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CosmosUp | November 21, 2019

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Astronomers Detect First Visible Light From Alien Planet

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Astronomers Detect First Visible Light From Alien Planet

Using the HARPS planet-hunting instrument at ESO‘s La Silla Observatory, scientists have directly detected the visible light from alien planet, for the first time ever.

The astronomers studied light from 51 Pegasi b, explanet which lies about 50 light-years from Earth in the direction of constellation Pegasus. 51 Pegasi b is known as a hot-Jupiter — a class of planets that are similar in size and mass to Jupiter, but orbit much closer to their host stars. The exoplanet was spotted in 1995 when it became the first extrasolar planet ever discovered around a normal star.

Since that discovery, more than 1900 exoplanets in 1200 planetary systems have been confirmed and now, astronomers have taken another look at 51 Pegasi b which provide another advance in exoplanet studies.

The team led by Jorge Martins — University of Porto (Portugal) — has used a new strategy to find 51 Pegasi b which does not depend on finding a planetary transit, and could thus used to study many more exoplanets. This tehnique allows the planetary spectrum to be directly detected in visible light, which means that different characteristics of the planet that are inaccessible to other techniques can be inferred.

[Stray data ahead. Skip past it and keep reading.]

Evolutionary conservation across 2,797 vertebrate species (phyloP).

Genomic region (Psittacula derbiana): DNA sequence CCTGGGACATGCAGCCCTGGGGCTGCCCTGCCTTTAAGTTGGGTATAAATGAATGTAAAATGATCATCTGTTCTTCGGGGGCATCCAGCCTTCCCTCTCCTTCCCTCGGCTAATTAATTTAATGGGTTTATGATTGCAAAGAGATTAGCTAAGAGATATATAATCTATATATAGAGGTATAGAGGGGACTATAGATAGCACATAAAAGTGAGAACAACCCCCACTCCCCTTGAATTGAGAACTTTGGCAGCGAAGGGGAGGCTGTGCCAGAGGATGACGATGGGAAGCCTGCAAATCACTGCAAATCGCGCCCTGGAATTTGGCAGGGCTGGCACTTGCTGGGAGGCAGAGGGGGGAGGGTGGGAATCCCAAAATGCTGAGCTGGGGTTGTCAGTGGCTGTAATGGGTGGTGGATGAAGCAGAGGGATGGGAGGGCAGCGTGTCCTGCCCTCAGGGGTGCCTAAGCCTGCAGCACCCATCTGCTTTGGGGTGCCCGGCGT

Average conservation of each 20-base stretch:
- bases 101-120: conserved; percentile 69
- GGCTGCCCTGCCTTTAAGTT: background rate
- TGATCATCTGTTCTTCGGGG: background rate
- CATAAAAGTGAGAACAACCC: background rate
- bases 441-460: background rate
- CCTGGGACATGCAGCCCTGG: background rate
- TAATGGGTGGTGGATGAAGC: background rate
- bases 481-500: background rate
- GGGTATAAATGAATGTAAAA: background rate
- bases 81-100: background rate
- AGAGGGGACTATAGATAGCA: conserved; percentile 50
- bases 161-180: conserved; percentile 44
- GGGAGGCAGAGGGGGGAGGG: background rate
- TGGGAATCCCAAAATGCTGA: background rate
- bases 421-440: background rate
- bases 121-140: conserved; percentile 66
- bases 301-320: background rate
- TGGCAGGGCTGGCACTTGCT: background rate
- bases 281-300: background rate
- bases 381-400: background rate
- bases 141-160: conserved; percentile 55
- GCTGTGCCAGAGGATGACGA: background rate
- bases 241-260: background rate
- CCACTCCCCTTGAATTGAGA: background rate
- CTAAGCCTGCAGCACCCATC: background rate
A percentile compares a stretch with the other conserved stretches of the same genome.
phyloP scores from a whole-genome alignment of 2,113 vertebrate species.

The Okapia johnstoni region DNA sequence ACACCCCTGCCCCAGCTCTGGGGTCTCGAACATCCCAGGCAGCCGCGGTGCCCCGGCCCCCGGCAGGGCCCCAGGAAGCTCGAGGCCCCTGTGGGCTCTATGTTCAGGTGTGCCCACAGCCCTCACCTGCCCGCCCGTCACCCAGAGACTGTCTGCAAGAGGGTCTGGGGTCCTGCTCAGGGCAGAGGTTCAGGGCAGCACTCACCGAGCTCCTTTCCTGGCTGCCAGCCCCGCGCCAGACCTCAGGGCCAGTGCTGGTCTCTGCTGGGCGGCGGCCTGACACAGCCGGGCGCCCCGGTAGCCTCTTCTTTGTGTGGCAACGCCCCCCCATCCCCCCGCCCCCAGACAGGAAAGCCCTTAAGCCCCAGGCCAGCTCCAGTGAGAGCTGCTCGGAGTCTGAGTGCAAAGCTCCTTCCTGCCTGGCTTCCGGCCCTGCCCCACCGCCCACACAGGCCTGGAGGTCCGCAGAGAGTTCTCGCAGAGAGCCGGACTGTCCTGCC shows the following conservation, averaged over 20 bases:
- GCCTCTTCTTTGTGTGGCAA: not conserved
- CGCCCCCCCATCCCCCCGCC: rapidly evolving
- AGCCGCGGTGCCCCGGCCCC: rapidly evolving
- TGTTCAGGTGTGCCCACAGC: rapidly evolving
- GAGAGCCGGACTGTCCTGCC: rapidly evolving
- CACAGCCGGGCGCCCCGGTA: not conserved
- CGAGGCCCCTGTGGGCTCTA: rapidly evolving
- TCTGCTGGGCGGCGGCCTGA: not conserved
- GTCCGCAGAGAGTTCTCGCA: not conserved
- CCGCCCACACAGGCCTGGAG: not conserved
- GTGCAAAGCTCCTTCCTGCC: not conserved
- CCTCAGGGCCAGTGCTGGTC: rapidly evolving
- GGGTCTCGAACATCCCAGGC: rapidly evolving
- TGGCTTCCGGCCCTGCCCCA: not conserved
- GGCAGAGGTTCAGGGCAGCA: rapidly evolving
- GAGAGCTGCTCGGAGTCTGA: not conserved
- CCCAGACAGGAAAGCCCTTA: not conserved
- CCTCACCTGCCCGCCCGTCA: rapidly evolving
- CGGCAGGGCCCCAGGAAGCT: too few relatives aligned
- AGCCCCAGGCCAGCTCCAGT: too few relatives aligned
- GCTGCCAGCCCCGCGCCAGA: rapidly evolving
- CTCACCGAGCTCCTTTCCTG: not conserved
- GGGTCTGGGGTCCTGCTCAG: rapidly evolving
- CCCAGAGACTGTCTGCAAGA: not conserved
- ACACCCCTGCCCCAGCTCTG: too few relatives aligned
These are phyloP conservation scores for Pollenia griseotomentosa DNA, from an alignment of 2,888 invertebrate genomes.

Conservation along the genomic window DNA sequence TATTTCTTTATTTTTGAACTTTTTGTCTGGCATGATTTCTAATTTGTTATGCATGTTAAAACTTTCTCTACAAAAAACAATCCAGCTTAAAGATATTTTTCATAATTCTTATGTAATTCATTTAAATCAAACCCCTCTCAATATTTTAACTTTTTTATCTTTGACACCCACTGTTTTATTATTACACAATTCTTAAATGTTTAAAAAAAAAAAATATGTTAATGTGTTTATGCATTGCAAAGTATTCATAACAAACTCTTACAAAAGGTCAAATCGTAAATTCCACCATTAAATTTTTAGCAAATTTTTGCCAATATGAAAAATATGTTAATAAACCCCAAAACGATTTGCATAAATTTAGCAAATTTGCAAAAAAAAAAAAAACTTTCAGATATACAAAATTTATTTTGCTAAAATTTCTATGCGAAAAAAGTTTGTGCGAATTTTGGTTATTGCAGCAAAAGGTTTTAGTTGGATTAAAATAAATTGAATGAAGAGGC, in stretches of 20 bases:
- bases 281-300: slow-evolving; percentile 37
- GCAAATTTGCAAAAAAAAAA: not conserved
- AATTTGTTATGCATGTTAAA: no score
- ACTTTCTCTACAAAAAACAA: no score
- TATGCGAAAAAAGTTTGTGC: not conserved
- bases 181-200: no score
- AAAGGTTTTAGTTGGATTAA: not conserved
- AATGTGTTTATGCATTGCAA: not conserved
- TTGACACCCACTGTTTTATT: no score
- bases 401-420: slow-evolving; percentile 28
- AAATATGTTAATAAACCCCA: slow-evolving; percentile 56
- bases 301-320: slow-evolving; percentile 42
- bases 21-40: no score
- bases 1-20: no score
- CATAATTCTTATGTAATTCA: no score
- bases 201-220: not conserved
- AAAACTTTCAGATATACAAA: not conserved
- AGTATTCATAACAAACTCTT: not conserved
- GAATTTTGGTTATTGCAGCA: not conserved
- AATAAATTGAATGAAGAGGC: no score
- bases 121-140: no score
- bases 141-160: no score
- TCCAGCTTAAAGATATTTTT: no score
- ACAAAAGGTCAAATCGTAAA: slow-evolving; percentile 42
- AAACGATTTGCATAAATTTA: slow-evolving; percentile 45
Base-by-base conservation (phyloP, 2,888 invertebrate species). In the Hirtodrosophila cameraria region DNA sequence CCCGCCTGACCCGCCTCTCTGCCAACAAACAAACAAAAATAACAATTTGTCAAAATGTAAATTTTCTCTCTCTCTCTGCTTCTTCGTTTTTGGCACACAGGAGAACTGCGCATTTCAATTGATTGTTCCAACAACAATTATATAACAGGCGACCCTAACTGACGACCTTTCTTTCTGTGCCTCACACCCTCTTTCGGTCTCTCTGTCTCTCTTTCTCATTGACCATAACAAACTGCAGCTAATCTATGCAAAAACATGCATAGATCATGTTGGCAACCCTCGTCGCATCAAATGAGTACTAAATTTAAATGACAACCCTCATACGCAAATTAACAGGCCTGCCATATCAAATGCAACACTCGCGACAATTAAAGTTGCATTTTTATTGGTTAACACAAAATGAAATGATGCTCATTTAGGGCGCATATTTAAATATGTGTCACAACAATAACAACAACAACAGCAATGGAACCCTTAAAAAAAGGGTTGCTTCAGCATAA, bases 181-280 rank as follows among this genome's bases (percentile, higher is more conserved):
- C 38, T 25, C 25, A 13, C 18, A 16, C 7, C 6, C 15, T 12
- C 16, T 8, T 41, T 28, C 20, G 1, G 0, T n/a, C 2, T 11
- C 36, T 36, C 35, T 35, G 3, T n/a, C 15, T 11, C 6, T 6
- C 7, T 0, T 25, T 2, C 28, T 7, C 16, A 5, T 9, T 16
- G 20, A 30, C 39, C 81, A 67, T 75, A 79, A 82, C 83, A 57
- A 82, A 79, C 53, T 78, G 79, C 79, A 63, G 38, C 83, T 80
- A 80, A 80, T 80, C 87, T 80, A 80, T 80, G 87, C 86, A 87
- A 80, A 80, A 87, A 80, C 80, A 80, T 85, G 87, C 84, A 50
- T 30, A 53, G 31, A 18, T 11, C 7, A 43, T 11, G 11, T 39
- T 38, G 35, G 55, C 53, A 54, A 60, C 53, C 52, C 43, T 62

The parent star’s spectrum is used as a template to guide the researchers to look for a similar signature of light reflected from the planet as it describes its orbit. It is an extremely difficult task as planets are dim in comparison to their host stars.

This type of detection technique is of great scientific importance, as it allows us to measure the planet’s real mass and orbital inclination, which is essential to more fully understand the system.

Said Martins.


 

It also allows us to estimate the planet’s reflectivity, or albedo, which can be used to infer the composition of both the planet’s surface and atmosphere.

The main advantage of this method is that we were able to calculate the real mass and orbital inclination [of 51 Pegasi b], allowing a better characterisation of the planetary orbit, something which cannot be done from photometric observations.

51 Pegasi b was found to have a mass about half that of Jupiter’s and an orbit with an inclination of about nine degrees to the direction to the Earth. The planet also seems to be larger than Jupiter in diameter and to be highly reflective. These are typical properties for a hot Jupiter that is very close to its parent star and exposed to intense starlight.

Nuno Santos, of the IA and Universidade do Porto, who is a co-author of the new paper said:

We are now eagerly awaiting first light of the ESPRESSO spectrograph on the VLT so that we can do more detailed studies of this and other planetary systems.

 

 

  • Press release: http://goo.gl/65vFpR.



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